Guillermo (Willy) Prado is the University of Miami’s chief academic officer, serving as interim provost and executive vice president for academic affairs, with appointing and oversight authority concerning the deans of the 12 schools and colleges and the senior administrators involved with research, undergraduate and graduate education, and other academic areas. Prado is professor of Nursing and Health Studies, Public Health Sciences, and Psychology at the University of Miami. He is a pioneer in health disparities and behavioral interventions for the prevention of substance use, sexual risk behaviors, obesity and mental health in Hispanic families.
He has received approximately $20 million of continuous NIH and CDC funding since his doctoral studies (including approx. $1 million dollars/year of active funding) as PI and over $100 million as Co-I, mentor, or collaborator. His research has led to over 190 peer-reviewed articles and chapters. His h-index is 48 and the average number of citations per year in recent years is over 800, speaking to the impact of his work on the field.
Prado’s scholarship on family-based preventive interventions and Hispanic adolescents is internationally recognized. At the time that Prado and his colleagues began developing family-based preventive interventions for Hispanics, there were no such interventions for this population. For significantly advancing knowledge in the behavioral interventions, health disparities, and adolescent health literature, he has received numerous awards and honors, including the Lifetime Achievement Award from the National Hispanic Science Network; the Community, Culture, and Prevention Science Award from the Society for Prevention Research; and election to the prestigious National Academy of Medicine. His research has been featured in multiple media outlets including the Miami Herald, NBC, Univision, and CNN en Español. He has also been invited to serve as a witness to the U.S. House Select Committee on Economic Disparities and Fairness in Growth to speak about prevention science and health disparities.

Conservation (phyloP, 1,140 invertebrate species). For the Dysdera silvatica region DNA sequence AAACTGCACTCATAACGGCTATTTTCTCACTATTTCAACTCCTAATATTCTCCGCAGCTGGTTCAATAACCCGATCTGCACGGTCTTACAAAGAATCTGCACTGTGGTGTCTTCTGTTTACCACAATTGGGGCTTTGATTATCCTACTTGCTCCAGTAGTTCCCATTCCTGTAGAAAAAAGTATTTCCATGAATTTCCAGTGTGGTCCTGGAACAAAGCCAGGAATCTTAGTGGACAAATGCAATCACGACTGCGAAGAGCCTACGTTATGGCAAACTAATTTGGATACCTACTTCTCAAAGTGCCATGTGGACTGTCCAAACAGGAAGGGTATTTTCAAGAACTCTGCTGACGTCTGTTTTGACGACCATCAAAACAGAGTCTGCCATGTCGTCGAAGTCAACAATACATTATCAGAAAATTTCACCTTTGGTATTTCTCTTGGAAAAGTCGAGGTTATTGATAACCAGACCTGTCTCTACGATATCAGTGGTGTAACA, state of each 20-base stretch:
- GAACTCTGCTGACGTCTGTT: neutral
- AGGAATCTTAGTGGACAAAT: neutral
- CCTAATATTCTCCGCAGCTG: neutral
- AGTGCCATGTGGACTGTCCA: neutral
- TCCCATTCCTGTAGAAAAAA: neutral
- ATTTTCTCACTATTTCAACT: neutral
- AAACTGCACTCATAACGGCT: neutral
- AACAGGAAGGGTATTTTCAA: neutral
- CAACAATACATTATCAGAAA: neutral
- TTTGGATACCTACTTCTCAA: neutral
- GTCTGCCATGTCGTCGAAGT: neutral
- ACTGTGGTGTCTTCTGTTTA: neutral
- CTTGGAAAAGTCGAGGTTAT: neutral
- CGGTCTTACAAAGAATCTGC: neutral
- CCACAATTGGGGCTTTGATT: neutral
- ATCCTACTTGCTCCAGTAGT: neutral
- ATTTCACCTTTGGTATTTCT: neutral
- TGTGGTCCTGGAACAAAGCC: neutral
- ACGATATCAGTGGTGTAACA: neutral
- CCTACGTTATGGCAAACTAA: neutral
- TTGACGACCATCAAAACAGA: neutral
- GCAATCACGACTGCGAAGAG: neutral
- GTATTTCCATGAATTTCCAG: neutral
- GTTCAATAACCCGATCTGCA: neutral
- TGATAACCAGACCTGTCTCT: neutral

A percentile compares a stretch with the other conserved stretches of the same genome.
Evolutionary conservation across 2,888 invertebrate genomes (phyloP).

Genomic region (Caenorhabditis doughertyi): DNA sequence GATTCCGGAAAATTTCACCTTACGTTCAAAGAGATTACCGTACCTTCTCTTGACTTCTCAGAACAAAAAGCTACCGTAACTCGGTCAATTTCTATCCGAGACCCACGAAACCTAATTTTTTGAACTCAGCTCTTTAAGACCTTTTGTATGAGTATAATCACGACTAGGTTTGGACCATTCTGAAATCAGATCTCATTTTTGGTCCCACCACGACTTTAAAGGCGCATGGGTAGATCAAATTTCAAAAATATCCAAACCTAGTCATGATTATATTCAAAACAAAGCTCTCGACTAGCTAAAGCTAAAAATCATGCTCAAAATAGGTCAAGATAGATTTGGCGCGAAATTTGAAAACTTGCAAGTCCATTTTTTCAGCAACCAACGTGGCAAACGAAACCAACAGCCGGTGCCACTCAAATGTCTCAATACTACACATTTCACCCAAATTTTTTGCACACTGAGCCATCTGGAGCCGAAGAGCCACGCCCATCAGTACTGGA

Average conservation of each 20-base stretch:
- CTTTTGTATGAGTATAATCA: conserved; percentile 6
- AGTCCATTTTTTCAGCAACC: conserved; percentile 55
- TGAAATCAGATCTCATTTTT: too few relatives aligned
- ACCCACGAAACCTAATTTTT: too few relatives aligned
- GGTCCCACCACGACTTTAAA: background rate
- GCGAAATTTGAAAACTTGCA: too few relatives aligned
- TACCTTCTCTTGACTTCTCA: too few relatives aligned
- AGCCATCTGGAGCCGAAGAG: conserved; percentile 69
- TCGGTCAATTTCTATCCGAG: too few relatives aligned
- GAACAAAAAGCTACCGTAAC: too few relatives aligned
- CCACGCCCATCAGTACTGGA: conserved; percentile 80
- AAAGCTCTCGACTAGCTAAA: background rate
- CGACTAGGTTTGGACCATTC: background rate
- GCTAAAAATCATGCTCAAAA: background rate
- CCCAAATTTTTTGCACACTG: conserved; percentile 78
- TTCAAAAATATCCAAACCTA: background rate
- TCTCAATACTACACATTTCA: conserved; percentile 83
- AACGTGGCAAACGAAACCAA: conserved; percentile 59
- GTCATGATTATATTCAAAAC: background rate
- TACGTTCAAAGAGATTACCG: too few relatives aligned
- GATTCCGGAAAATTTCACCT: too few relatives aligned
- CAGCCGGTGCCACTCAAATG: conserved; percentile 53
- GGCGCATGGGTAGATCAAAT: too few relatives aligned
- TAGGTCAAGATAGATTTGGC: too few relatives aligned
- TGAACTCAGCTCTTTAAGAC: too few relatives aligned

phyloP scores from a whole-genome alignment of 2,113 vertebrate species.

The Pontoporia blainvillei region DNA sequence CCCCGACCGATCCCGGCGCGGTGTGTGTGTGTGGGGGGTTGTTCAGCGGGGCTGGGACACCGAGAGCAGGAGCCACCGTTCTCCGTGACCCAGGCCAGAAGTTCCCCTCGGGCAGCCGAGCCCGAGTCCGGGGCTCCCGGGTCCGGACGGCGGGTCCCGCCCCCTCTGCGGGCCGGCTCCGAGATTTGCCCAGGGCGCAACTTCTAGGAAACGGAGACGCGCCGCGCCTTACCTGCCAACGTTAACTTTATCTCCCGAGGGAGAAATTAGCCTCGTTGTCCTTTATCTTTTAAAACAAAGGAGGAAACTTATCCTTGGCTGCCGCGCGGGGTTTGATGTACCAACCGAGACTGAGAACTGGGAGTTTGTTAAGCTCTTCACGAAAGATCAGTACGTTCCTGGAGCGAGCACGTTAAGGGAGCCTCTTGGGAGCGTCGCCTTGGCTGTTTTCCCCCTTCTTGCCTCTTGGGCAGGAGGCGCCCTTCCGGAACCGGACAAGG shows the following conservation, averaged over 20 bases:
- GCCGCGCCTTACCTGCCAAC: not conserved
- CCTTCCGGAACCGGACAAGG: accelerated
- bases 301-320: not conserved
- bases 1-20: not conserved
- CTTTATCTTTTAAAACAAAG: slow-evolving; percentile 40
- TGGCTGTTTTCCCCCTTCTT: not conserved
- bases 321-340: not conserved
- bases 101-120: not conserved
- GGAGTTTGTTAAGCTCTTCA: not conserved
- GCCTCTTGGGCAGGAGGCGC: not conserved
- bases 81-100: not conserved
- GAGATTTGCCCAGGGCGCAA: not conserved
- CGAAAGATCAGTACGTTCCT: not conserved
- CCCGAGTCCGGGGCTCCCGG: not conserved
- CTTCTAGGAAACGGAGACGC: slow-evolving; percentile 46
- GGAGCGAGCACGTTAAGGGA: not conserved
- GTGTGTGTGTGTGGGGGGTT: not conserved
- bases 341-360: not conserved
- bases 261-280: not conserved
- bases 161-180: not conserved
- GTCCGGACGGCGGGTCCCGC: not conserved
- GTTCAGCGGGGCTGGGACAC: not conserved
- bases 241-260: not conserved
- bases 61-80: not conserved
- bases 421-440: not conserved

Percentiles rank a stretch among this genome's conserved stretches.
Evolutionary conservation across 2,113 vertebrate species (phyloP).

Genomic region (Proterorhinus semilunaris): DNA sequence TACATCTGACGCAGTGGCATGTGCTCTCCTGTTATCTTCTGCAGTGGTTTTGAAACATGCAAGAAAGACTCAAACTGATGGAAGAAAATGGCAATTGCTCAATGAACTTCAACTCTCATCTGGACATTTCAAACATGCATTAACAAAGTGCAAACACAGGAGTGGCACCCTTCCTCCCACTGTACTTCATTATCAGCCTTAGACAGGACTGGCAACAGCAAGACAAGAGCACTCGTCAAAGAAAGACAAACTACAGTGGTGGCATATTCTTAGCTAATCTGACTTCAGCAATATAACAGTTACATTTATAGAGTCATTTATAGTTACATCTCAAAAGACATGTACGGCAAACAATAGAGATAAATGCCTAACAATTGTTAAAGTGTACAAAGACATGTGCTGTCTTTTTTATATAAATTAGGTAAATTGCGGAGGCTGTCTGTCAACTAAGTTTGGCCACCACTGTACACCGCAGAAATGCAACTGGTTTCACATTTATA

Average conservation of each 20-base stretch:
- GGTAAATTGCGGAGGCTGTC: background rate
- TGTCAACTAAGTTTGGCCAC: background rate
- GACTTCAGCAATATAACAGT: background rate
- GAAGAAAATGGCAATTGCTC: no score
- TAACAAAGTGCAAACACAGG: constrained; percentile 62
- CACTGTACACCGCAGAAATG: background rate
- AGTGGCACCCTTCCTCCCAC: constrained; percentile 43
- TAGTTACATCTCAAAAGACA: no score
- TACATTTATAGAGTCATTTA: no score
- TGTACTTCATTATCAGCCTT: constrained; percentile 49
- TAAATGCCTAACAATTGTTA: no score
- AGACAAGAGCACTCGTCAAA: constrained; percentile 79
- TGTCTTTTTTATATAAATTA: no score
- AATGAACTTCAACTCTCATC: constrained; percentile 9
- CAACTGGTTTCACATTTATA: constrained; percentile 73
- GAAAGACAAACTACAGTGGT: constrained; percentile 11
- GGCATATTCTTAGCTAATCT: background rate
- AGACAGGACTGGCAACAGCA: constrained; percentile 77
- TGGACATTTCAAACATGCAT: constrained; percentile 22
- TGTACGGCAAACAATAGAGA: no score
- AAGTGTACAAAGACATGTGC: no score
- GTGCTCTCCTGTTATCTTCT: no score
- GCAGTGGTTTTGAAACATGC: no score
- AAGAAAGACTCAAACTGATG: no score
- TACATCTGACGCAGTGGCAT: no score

In addition to research and scholarship, Prado has a strong commitment to teaching and mentoring. In addition to his well-funded research program and his administrative responsibilities since arriving at University of Miami in 2007, Prado has taught courses in prevention science, research methods, professional development, and biostatistics. In recognition of his teaching, Prado received the inaugural faculty teaching award in the Department of Public Health Sciences awarded by the Public Health Student Association.
Prado is also dedicated to mentoring and training the next generation of prevention and health disparities scientists, particularly those who identify as underrepresented minorities (URM). In fact, more than 90 percent of his doctoral mentees in the past 10 years have been URMs. All his doctoral mentees have pursued careers in research, academia, and industry. His post-doctoral fellows have all successfully pursued faculty positions upon completion of their post-doctoral training and all his post-doctoral fellows have received NIH K awards and/or R01s within 18 months of completing their fellowship with him. Prado has been the recipient of mentoring awards including the award for mentoring early career preventionists from the Society for Prevention Research and the Presidential Award of the Florida Education Fund for his commitment to training underrepresented minorities.
Prior to assuming the interim provost position, Prado has served as vice provost for Faculty Affairs and dean of the Graduate School. He previously served as the founding director of the Division of Prevention Science and Community Health, director of the Epidemiology Division, and director of the PhD program in Epidemiology in the Department of Public Health Sciences at the Miller School of Medicine. He is former associate editor of Prevention Science and the immediate past president of the Society for Prevention Research, an organization of more than 800 prevention scientist, practitioners, and policy makers. Currently, he is on the executive committee of the Academy of Science, Engineering, and Medicine of Florida; and on the board of directors of Research!America, a non-profit medical and health research advocacy alliance, whose board of directors consists of former secretaries of Health and Human Services, former NIH directors, the president of the National Academy of Medicine, the president & Chief Executive Officer of the American Association of Colleagues of Nursing, and other health leaders and policy makers.
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